Covalent binding of [14C]methoxychlor metabolite(s) to rat liver microsomal components.Toxicol Appl Pharmacol. 1983 May; 68(3):367-74.TA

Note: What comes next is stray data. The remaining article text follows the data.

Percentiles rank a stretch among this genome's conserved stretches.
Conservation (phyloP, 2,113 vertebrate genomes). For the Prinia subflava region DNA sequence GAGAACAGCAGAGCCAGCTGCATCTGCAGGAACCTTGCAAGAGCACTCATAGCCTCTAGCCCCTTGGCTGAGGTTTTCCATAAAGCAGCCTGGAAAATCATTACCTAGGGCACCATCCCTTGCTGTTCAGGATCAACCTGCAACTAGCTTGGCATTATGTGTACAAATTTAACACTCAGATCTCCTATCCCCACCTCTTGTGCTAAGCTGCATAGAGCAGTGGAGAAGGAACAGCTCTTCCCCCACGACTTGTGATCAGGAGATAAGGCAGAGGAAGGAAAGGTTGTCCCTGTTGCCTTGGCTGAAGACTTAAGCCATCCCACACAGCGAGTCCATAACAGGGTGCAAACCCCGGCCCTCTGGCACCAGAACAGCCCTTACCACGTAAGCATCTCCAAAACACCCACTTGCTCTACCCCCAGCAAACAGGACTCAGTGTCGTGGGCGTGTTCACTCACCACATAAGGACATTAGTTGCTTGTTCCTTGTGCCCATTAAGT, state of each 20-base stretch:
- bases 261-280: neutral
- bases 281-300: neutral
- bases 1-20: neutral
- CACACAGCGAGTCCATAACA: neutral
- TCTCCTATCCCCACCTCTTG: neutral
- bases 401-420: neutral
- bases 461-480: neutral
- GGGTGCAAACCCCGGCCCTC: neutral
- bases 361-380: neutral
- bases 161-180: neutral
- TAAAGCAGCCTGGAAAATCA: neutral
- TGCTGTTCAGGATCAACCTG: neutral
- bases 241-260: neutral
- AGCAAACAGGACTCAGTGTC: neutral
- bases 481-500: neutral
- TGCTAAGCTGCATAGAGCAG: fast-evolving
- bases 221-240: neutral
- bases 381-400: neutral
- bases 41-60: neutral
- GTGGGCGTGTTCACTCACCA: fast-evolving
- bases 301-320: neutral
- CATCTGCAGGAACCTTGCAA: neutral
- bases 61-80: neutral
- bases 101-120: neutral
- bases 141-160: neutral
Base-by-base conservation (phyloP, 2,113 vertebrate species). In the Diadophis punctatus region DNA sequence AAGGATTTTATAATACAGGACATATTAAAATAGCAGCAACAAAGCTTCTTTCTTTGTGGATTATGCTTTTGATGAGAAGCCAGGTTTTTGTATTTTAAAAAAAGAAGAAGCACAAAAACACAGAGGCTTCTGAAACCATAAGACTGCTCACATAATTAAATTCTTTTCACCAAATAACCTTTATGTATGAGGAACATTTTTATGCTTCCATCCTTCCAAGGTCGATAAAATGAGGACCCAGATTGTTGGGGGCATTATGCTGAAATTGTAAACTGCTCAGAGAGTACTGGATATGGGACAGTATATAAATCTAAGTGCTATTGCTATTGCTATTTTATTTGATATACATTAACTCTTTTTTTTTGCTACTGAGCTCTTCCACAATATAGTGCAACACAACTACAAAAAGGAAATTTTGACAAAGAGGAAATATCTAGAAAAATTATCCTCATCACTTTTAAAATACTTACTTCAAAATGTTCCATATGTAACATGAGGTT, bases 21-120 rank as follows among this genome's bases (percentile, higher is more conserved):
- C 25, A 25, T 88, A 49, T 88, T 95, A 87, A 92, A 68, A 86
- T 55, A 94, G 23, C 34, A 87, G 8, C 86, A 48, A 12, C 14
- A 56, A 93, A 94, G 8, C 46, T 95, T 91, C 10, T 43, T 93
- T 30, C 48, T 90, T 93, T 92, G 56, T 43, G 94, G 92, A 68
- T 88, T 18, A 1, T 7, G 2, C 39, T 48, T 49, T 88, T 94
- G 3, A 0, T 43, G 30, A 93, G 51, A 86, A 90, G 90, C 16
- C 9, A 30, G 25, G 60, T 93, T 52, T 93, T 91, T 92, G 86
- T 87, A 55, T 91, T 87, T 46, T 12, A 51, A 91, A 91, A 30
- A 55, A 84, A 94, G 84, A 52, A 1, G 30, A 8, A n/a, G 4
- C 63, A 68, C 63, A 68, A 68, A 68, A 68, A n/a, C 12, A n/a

[14C]Methoxychlor was incubated with NADPH-fortified liver microsomes from male rats, and covalent binding to microsomal components was determined. The binding process was markedly enhanced when microsomes from phenobarbital-treated rats were employed. However, when microsomes from methylcholanthrene-treated rats were used the level of binding was not significantly affected. Incubation in the presence of glutathione, cysteine, or ascorbate markedly diminished binding. Metyrapone and SKF 525-A, inhibitors of hepatic cytochrome P-450-linked monooxygenase activity, inhibited the binding. Also, ethylmorphine and hexobarbital, alternate substrates of the monooxygenase system, inhibited binding. There was no binding to microsomal components in the absence of NADPH or oxygen. TCPO (1,1,1-trichloropropane-2,3-oxide), an inhibitor of epoxide hydrase activity, failed to enhance the binding process. However, N,N'-diphenyl-p-phenylenediamine (NDP) and n-propyl gallate (PG), both free radical scavengers, decreased binding at micromolar concentrations without altering the extent of formation of polar [14C]methoxychlor metabolites. It was concluded that methoxychlor undergoes a hepatic microsomal monooxygenase(s)-mediated activation and that the resultant reactive metabolites (possibly free radicals) bind covalently to microsomal components. By contrast, the binding resulting from the incubation of an impure mixture of polar [14C]methoxychlor metabolites with liver microsomes did not require NADPH and O2 and was not affected by NDP, Pg, ascorbate, or heat-treatment of microsomes. This finding suggested that the binding subsequent to the initial metabolic activation of methoxychlor does not require further enzymatic transformation. However, whether the binding with metabolites represents the same chemical species as the binding with [14C]methoxychlor remains to be established.